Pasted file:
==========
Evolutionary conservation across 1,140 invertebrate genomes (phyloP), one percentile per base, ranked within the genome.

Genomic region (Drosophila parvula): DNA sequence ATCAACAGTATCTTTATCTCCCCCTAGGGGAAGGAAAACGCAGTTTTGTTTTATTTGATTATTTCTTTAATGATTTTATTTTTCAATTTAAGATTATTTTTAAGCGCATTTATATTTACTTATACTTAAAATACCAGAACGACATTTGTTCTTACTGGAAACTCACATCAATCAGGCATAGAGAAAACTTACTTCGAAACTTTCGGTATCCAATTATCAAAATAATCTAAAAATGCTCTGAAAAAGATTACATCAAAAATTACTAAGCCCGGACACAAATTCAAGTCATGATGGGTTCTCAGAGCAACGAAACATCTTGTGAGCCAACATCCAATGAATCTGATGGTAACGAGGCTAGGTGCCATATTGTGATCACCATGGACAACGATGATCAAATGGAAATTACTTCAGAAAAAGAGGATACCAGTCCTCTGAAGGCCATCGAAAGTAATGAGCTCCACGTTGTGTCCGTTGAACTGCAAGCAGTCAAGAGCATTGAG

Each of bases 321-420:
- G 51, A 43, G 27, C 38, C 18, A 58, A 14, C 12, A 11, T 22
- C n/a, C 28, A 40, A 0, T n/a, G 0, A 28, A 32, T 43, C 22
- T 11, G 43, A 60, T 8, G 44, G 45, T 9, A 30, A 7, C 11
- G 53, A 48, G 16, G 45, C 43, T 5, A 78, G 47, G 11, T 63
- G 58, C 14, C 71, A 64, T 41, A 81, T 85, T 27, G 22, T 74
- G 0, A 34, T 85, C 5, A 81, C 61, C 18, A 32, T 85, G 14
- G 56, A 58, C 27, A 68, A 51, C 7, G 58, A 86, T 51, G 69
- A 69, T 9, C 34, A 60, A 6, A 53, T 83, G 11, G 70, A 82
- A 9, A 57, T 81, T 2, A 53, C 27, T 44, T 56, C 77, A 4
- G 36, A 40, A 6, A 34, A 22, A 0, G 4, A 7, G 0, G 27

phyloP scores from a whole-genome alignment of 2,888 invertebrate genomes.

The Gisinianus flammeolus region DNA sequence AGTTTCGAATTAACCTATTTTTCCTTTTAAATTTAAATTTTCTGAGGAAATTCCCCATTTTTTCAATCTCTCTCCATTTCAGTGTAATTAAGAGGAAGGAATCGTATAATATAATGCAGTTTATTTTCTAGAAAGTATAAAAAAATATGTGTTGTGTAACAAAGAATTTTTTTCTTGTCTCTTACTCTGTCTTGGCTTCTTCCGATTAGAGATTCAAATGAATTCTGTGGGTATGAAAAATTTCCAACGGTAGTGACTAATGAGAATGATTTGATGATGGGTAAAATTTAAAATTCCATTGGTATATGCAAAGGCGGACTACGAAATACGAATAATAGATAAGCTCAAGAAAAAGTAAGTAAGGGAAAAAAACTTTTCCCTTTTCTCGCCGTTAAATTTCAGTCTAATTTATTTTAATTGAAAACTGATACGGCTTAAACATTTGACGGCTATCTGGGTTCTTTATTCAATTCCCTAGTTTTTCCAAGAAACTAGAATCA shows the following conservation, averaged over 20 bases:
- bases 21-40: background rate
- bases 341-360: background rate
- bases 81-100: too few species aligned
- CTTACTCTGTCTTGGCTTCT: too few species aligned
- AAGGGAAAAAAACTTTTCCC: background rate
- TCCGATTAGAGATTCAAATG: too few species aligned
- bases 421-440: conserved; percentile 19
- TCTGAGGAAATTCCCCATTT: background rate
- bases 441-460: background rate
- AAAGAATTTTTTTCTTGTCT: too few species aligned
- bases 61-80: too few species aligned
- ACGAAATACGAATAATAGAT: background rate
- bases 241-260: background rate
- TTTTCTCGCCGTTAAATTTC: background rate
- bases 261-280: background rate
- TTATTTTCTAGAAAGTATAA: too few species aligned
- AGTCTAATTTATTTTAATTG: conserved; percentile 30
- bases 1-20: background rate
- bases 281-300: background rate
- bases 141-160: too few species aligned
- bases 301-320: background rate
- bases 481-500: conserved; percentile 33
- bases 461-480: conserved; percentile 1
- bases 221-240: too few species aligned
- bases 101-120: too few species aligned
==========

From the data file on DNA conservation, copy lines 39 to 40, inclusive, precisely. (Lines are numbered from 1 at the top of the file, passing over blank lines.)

- bases 221-240: too few species aligned
- bases 101-120: too few species aligned